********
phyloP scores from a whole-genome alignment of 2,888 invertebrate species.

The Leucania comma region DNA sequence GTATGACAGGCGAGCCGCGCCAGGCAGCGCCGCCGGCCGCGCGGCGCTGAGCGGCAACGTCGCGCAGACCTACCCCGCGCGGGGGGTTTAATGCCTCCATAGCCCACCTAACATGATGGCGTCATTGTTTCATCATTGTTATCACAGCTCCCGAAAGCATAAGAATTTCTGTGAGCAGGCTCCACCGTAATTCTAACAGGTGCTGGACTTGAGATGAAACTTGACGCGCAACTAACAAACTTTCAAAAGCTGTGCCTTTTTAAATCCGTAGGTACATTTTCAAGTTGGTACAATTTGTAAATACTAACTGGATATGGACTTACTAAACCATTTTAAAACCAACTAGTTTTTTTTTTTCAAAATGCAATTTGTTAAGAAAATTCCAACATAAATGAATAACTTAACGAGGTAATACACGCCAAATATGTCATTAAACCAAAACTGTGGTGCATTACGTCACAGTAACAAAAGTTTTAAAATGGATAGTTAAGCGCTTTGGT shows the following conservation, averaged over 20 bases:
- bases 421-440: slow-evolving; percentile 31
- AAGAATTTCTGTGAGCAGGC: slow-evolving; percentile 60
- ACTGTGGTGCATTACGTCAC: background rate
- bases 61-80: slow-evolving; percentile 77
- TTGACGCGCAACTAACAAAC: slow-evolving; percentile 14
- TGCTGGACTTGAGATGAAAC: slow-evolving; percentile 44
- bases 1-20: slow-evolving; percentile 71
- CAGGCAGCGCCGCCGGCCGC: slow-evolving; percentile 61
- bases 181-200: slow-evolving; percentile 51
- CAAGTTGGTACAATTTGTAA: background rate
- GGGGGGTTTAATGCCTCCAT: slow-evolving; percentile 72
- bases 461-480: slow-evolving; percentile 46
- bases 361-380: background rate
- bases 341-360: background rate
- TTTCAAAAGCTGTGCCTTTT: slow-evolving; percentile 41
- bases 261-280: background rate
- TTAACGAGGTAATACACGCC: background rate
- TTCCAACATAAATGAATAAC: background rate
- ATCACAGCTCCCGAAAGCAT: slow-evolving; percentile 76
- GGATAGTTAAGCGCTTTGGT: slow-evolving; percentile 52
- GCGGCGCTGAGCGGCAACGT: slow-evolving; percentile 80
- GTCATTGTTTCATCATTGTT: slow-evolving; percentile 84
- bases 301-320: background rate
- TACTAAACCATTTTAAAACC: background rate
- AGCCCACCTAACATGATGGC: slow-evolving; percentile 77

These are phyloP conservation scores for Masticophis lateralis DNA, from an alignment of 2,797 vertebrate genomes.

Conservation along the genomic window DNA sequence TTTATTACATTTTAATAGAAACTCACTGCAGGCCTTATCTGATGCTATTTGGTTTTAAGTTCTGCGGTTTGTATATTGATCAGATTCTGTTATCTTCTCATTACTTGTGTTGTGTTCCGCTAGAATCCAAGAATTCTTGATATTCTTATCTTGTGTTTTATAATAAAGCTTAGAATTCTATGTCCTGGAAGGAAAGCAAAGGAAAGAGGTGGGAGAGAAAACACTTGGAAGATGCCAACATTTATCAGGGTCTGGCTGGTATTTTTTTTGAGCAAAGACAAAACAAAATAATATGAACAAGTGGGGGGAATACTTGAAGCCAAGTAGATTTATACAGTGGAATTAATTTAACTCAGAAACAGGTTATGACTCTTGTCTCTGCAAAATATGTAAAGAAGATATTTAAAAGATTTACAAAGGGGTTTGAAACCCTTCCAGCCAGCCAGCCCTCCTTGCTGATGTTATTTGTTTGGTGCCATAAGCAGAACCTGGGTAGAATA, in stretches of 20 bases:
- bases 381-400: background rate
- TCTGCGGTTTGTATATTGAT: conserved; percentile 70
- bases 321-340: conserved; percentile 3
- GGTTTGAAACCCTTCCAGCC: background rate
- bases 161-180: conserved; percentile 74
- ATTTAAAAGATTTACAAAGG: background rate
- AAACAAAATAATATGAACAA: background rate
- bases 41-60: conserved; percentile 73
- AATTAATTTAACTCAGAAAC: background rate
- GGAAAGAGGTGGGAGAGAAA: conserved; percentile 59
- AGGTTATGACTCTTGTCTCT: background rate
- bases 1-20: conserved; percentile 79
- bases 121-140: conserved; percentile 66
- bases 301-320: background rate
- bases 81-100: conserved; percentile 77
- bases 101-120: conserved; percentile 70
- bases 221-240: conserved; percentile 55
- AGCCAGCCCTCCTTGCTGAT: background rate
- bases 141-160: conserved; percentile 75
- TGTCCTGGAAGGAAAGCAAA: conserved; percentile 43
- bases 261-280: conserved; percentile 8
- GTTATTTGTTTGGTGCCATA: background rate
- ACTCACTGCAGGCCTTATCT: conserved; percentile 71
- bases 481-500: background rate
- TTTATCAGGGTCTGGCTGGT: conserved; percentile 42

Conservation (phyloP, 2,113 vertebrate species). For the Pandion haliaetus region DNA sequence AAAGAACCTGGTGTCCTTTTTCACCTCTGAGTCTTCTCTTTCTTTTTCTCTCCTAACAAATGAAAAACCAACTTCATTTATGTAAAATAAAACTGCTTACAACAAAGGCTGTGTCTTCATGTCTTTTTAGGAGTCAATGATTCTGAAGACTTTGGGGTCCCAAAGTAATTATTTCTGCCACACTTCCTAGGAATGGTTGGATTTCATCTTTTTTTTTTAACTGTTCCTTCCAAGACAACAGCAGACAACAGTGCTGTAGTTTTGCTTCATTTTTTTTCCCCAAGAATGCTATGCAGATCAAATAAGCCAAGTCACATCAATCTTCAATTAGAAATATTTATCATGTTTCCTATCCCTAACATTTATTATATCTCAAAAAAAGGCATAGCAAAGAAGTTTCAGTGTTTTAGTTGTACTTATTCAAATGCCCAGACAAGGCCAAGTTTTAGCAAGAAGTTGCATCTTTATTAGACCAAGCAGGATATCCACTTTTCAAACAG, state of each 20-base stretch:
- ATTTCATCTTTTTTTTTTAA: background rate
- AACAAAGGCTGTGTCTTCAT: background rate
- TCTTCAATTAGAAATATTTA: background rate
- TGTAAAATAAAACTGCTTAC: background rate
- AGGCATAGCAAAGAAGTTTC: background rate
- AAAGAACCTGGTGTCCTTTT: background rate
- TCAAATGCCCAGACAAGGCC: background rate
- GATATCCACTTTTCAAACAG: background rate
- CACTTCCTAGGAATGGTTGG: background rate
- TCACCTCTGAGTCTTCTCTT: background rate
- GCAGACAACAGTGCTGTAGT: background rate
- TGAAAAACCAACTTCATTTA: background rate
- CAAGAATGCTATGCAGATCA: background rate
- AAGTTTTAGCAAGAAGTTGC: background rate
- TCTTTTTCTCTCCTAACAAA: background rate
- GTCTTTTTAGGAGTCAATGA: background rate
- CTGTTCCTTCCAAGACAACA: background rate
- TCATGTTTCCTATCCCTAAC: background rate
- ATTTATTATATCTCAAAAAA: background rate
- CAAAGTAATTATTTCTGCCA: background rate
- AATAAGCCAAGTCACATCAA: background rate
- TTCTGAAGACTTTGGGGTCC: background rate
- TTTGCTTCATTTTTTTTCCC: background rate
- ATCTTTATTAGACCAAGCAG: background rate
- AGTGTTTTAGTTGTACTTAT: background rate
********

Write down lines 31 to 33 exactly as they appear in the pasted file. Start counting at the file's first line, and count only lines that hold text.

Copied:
- TCTGCGGTTTGTATATTGAT: conserved; percentile 70
- bases 321-340: conserved; percentile 3
- GGTTTGAAACCCTTCCAGCC: background rate